David Andrews 7mm Stanier 2 6 4 tank.

Discussion in 'Area 51' started by P A D, 9 February 2019.

  1. Peter Cross

    Peter Cross Western Thunderer

    Looks great Peter. I like watching your attention to detail.
    I'm hoping it's the camera but the smoke box door hinge seems to be out of true.
    P A D likes this.
  2. P A D

    P A D Western Thunderer

    Thanks Peter,
    Looking at the image, you may be right.

    I'll check if out tomorrow.

    Peter Cross likes this.
  3. P A D

    P A D Western Thunderer

    Many thanks Larry.

    I'm not sure if I ever saw one in the flesh at Bradford Exchange. I think it was all Fairburns and maybe 80 thous.
    It a shame one of the 2 cylinder versions wasn't preserved. Super locos.

    SimonME30 likes this.
  4. P A D

    P A D Western Thunderer

    Hi Peter,
    Looking at it in the flesh, it is OK. Thanks again for querying it, as it's better to know now than when it's painted.

    I only had a short spell at the bench due to family commitments, and was also distracted playing with my new lathe (see my other thread).

    Anyway, here's an underside view of the pony truck showing the added details. I did in fact use the lathe to turn some brass rod for the spring mounting, but overlooked to take a photo before it was all soldered in place. To be honest, if wasn't the best bit of turning you'll ever see but it was a start.

    This is an earlier view showing the "basic" pony truck as provided by the kit parts plus the added axle boxes and keeps, but before replacing the springs and hangers and adding the stretchers and dummy side control spring. 20190227_121015.jpg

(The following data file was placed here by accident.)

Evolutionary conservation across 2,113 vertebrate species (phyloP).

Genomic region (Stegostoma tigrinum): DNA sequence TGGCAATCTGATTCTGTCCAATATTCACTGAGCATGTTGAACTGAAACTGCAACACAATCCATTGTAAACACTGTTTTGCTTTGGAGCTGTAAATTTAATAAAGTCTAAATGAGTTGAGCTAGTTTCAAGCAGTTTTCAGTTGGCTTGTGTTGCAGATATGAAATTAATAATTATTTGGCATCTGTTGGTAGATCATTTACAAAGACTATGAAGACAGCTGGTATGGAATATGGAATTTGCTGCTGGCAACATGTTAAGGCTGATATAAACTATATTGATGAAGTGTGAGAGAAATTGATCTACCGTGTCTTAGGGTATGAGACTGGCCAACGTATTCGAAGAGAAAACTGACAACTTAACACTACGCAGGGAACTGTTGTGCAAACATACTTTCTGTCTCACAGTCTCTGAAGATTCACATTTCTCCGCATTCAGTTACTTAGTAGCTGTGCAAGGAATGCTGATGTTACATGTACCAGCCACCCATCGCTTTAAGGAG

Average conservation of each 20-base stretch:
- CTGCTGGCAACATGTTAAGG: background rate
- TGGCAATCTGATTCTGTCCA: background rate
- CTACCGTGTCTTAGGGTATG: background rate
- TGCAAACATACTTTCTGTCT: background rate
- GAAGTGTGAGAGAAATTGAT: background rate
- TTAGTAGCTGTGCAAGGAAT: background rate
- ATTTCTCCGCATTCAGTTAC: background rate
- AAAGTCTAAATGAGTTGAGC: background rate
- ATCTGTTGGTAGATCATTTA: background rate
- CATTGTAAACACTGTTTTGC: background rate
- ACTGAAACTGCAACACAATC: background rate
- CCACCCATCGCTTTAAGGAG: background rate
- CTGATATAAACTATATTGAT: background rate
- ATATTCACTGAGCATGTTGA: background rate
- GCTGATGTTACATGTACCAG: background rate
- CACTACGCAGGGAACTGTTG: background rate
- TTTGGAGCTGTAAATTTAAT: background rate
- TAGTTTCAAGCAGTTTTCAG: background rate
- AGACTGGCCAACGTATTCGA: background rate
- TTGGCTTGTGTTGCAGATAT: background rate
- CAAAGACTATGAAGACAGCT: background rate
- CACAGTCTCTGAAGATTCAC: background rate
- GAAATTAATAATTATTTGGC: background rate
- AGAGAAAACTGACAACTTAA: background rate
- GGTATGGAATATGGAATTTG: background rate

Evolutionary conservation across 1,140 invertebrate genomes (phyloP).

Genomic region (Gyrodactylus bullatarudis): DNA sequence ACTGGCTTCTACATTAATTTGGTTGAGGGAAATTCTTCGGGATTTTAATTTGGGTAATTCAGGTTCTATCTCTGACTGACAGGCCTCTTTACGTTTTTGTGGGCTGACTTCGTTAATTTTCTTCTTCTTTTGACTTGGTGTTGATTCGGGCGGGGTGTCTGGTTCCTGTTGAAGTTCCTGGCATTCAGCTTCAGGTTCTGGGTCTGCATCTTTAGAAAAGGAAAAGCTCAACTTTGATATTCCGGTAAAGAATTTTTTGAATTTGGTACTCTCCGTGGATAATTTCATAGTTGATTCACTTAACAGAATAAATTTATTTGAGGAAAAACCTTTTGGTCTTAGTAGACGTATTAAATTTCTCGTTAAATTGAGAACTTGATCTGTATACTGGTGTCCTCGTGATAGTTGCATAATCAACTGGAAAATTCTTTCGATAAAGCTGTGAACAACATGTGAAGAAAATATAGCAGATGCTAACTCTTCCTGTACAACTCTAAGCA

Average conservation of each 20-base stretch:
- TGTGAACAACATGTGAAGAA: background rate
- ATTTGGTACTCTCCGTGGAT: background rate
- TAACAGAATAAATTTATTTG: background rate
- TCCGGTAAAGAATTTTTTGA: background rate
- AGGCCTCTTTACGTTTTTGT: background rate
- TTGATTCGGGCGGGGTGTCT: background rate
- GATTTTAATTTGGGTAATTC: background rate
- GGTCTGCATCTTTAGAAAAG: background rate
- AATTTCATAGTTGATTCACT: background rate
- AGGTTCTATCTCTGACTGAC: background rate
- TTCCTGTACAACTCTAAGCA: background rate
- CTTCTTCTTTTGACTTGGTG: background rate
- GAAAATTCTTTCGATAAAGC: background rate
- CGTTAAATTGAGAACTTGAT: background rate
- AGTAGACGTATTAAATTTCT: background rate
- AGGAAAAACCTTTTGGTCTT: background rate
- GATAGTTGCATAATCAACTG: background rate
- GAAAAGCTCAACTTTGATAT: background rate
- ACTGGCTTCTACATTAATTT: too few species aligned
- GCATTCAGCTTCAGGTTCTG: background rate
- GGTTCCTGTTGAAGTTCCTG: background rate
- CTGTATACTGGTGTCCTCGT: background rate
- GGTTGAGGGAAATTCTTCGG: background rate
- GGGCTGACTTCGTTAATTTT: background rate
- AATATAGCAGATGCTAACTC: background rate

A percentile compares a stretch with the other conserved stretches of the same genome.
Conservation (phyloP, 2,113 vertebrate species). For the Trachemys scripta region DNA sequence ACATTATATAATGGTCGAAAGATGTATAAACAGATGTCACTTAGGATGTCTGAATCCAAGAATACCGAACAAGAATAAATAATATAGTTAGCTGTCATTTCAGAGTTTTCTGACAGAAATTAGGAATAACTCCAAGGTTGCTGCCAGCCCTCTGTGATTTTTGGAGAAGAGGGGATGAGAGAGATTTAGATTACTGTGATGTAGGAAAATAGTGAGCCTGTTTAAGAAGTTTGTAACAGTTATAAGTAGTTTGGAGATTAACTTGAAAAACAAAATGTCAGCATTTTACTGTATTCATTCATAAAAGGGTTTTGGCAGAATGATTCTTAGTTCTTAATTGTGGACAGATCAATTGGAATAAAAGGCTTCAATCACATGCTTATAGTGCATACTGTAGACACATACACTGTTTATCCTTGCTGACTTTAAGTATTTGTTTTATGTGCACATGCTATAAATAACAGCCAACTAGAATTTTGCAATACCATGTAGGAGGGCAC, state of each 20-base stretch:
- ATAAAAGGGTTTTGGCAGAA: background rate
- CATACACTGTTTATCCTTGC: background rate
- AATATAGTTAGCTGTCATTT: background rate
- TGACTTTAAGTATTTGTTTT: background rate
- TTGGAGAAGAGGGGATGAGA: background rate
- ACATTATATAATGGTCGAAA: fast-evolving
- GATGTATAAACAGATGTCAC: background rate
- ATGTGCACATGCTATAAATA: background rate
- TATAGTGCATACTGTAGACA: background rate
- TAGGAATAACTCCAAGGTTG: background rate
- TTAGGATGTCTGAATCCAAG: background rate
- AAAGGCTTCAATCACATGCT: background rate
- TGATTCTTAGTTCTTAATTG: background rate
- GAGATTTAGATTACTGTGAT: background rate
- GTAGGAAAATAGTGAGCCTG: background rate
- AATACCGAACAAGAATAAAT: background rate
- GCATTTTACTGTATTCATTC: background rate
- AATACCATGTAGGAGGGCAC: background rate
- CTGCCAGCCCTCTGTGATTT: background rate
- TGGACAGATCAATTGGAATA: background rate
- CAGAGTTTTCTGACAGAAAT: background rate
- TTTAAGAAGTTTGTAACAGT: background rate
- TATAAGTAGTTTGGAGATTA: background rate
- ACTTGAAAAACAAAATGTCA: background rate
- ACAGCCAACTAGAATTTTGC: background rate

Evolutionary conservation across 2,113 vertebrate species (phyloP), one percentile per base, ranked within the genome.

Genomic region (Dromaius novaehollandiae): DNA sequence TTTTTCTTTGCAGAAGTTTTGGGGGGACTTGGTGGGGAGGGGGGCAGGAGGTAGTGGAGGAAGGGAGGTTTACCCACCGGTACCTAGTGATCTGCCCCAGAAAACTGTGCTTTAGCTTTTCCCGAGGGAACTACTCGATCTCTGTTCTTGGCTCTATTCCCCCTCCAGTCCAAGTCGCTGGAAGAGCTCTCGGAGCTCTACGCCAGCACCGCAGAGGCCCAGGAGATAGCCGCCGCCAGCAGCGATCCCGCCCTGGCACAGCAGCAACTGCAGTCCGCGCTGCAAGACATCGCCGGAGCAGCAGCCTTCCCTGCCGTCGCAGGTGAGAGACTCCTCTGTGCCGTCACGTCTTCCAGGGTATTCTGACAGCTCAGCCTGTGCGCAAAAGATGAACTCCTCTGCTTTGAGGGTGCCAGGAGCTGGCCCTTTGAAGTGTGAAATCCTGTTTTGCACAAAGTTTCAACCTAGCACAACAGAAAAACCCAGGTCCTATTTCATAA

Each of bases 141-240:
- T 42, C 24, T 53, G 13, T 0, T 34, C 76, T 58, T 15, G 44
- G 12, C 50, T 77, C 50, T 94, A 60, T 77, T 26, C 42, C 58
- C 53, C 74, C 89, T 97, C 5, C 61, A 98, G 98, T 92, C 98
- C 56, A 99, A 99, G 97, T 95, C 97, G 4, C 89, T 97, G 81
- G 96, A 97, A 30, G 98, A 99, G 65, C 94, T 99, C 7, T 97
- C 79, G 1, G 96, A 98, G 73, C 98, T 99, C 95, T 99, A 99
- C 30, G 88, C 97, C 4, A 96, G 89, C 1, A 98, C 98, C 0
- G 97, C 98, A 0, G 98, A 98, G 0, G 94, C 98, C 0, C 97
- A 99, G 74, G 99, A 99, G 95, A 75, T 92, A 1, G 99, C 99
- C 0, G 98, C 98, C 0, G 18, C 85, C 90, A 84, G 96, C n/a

At the rear end I made and added the missing rear tank support brackets to the frames above the bogie.

    With the body on, they are not so obvious but can be seen.


    By rights, there should be two buffer beam support brackets between the frames and the beam, but adding them will foul the nut securing the buffer head and prevent its compression. I'll think about that.

    And a confession. The bend in the cab step back plate is incorrect. I've got the vertical bend too high up as it should be just above the upper step. However, with the balance pipe and injector and pipes in place, if will be a mare to correct so I'm leaving it. Just a few more bits and Bob's to finish it off externally.

    In the cab, I'm thinking of plagiarising some of Nick Dunhill's work with cab floor boards and gauge glasses, but they may be wasted on such an enclosed cab. We'll see.

    To possibly distract me further, my two Maxon motors and ABC gearboxes for the Finney A3 and Finney 7 A4 arrived today, so I may go off on a tangent and get them fitted, at least to the A4 so I can bring it to Doncaster for a buzz around the test track.
    Last edited: 25 May 2019
    PeteB, PhilH, mswjr and 14 others like this.
  5. P A D

    P A D Western Thunderer